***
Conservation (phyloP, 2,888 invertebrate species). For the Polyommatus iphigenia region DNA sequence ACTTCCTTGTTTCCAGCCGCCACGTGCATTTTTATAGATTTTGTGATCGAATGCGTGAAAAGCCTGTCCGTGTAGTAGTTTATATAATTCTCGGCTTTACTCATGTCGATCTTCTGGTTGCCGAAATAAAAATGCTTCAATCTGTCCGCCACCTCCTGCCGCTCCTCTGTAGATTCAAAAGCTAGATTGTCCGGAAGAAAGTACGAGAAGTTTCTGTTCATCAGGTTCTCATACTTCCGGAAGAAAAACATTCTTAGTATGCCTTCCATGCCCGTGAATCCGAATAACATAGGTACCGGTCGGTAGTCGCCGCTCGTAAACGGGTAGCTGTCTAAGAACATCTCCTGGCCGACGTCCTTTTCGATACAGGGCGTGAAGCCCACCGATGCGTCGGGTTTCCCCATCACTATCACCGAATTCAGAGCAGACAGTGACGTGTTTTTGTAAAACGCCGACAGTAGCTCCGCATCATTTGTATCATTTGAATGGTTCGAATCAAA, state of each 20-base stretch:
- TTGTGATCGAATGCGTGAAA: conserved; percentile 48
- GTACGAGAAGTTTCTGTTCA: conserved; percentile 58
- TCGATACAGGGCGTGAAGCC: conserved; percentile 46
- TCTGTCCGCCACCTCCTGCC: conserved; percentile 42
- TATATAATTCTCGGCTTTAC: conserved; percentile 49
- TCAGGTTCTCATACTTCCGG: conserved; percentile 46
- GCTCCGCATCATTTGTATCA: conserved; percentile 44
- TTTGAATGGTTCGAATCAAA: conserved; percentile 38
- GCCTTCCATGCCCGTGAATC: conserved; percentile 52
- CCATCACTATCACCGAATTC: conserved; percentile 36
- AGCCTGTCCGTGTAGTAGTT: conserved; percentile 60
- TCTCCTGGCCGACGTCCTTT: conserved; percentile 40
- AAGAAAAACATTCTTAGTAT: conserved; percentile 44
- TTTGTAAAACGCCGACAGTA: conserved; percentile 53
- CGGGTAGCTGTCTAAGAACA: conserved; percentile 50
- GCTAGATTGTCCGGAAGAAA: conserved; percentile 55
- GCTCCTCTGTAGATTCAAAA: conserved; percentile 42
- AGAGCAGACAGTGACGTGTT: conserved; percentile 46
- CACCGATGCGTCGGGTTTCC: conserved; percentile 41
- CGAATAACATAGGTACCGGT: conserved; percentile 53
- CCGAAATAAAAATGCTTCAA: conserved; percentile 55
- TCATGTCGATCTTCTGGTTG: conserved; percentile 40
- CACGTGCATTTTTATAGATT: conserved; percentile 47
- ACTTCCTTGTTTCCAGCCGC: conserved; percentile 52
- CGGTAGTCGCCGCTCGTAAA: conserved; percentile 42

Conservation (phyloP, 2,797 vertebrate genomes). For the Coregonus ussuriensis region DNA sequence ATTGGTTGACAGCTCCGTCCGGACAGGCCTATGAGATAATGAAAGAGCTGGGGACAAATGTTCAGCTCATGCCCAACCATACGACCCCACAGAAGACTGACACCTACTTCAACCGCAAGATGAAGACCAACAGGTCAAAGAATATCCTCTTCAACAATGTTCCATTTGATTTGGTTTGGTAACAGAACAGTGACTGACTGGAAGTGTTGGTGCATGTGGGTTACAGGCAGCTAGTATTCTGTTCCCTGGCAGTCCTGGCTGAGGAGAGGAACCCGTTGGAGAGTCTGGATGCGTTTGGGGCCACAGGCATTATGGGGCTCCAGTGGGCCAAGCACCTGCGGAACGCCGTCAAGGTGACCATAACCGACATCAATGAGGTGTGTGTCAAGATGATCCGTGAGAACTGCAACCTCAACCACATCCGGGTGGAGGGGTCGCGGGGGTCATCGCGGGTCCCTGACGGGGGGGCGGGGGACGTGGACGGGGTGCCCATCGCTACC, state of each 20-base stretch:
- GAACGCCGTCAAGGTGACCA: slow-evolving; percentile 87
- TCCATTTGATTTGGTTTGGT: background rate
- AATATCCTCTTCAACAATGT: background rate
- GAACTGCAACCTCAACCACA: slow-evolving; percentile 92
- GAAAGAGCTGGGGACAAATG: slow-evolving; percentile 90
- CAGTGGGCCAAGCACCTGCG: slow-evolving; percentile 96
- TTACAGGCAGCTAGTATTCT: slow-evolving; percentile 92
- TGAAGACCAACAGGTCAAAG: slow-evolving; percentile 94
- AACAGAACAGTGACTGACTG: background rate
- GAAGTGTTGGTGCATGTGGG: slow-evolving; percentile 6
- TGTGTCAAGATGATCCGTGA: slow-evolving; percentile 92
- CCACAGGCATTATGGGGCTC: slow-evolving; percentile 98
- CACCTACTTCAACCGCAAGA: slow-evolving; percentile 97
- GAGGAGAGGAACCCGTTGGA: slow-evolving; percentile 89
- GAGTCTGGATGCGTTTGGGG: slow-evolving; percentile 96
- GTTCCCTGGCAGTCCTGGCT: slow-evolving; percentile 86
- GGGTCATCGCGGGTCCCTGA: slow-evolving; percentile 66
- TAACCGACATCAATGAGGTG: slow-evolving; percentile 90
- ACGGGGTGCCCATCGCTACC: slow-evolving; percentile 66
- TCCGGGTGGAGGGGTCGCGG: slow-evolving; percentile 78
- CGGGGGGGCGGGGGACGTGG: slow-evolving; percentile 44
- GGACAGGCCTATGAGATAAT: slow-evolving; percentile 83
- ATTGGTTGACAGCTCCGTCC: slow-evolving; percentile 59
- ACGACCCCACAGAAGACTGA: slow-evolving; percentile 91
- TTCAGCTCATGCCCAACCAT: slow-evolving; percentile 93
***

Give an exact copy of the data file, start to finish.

Conservation (phyloP, 2,888 invertebrate species). For the Polyommatus iphigenia region DNA sequence ACTTCCTTGTTTCCAGCCGCCACGTGCATTTTTATAGATTTTGTGATCGAATGCGTGAAAAGCCTGTCCGTGTAGTAGTTTATATAATTCTCGGCTTTACTCATGTCGATCTTCTGGTTGCCGAAATAAAAATGCTTCAATCTGTCCGCCACCTCCTGCCGCTCCTCTGTAGATTCAAAAGCTAGATTGTCCGGAAGAAAGTACGAGAAGTTTCTGTTCATCAGGTTCTCATACTTCCGGAAGAAAAACATTCTTAGTATGCCTTCCATGCCCGTGAATCCGAATAACATAGGTACCGGTCGGTAGTCGCCGCTCGTAAACGGGTAGCTGTCTAAGAACATCTCCTGGCCGACGTCCTTTTCGATACAGGGCGTGAAGCCCACCGATGCGTCGGGTTTCCCCATCACTATCACCGAATTCAGAGCAGACAGTGACGTGTTTTTGTAAAACGCCGACAGTAGCTCCGCATCATTTGTATCATTTGAATGGTTCGAATCAAA, state of each 20-base stretch:
- TTGTGATCGAATGCGTGAAA: conserved; percentile 48
- GTACGAGAAGTTTCTGTTCA: conserved; percentile 58
- TCGATACAGGGCGTGAAGCC: conserved; percentile 46
- TCTGTCCGCCACCTCCTGCC: conserved; percentile 42
- TATATAATTCTCGGCTTTAC: conserved; percentile 49
- TCAGGTTCTCATACTTCCGG: conserved; percentile 46
- GCTCCGCATCATTTGTATCA: conserved; percentile 44
- TTTGAATGGTTCGAATCAAA: conserved; percentile 38
- GCCTTCCATGCCCGTGAATC: conserved; percentile 52
- CCATCACTATCACCGAATTC: conserved; percentile 36
- AGCCTGTCCGTGTAGTAGTT: conserved; percentile 60
- TCTCCTGGCCGACGTCCTTT: conserved; percentile 40
- AAGAAAAACATTCTTAGTAT: conserved; percentile 44
- TTTGTAAAACGCCGACAGTA: conserved; percentile 53
- CGGGTAGCTGTCTAAGAACA: conserved; percentile 50
- GCTAGATTGTCCGGAAGAAA: conserved; percentile 55
- GCTCCTCTGTAGATTCAAAA: conserved; percentile 42
- AGAGCAGACAGTGACGTGTT: conserved; percentile 46
- CACCGATGCGTCGGGTTTCC: conserved; percentile 41
- CGAATAACATAGGTACCGGT: conserved; percentile 53
- CCGAAATAAAAATGCTTCAA: conserved; percentile 55
- TCATGTCGATCTTCTGGTTG: conserved; percentile 40
- CACGTGCATTTTTATAGATT: conserved; percentile 47
- ACTTCCTTGTTTCCAGCCGC: conserved; percentile 52
- CGGTAGTCGCCGCTCGTAAA: conserved; percentile 42

Conservation (phyloP, 2,797 vertebrate genomes). For the Coregonus ussuriensis region DNA sequence ATTGGTTGACAGCTCCGTCCGGACAGGCCTATGAGATAATGAAAGAGCTGGGGACAAATGTTCAGCTCATGCCCAACCATACGACCCCACAGAAGACTGACACCTACTTCAACCGCAAGATGAAGACCAACAGGTCAAAGAATATCCTCTTCAACAATGTTCCATTTGATTTGGTTTGGTAACAGAACAGTGACTGACTGGAAGTGTTGGTGCATGTGGGTTACAGGCAGCTAGTATTCTGTTCCCTGGCAGTCCTGGCTGAGGAGAGGAACCCGTTGGAGAGTCTGGATGCGTTTGGGGCCACAGGCATTATGGGGCTCCAGTGGGCCAAGCACCTGCGGAACGCCGTCAAGGTGACCATAACCGACATCAATGAGGTGTGTGTCAAGATGATCCGTGAGAACTGCAACCTCAACCACATCCGGGTGGAGGGGTCGCGGGGGTCATCGCGGGTCCCTGACGGGGGGGCGGGGGACGTGGACGGGGTGCCCATCGCTACC, state of each 20-base stretch:
- GAACGCCGTCAAGGTGACCA: slow-evolving; percentile 87
- TCCATTTGATTTGGTTTGGT: background rate
- AATATCCTCTTCAACAATGT: background rate
- GAACTGCAACCTCAACCACA: slow-evolving; percentile 92
- GAAAGAGCTGGGGACAAATG: slow-evolving; percentile 90
- CAGTGGGCCAAGCACCTGCG: slow-evolving; percentile 96
- TTACAGGCAGCTAGTATTCT: slow-evolving; percentile 92
- TGAAGACCAACAGGTCAAAG: slow-evolving; percentile 94
- AACAGAACAGTGACTGACTG: background rate
- GAAGTGTTGGTGCATGTGGG: slow-evolving; percentile 6
- TGTGTCAAGATGATCCGTGA: slow-evolving; percentile 92
- CCACAGGCATTATGGGGCTC: slow-evolving; percentile 98
- CACCTACTTCAACCGCAAGA: slow-evolving; percentile 97
- GAGGAGAGGAACCCGTTGGA: slow-evolving; percentile 89
- GAGTCTGGATGCGTTTGGGG: slow-evolving; percentile 96
- GTTCCCTGGCAGTCCTGGCT: slow-evolving; percentile 86
- GGGTCATCGCGGGTCCCTGA: slow-evolving; percentile 66
- TAACCGACATCAATGAGGTG: slow-evolving; percentile 90
- ACGGGGTGCCCATCGCTACC: slow-evolving; percentile 66
- TCCGGGTGGAGGGGTCGCGG: slow-evolving; percentile 78
- CGGGGGGGCGGGGGACGTGG: slow-evolving; percentile 44
- GGACAGGCCTATGAGATAAT: slow-evolving; percentile 83
- ATTGGTTGACAGCTCCGTCC: slow-evolving; percentile 59
- ACGACCCCACAGAAGACTGA: slow-evolving; percentile 91
- TTCAGCTCATGCCCAACCAT: slow-evolving; percentile 93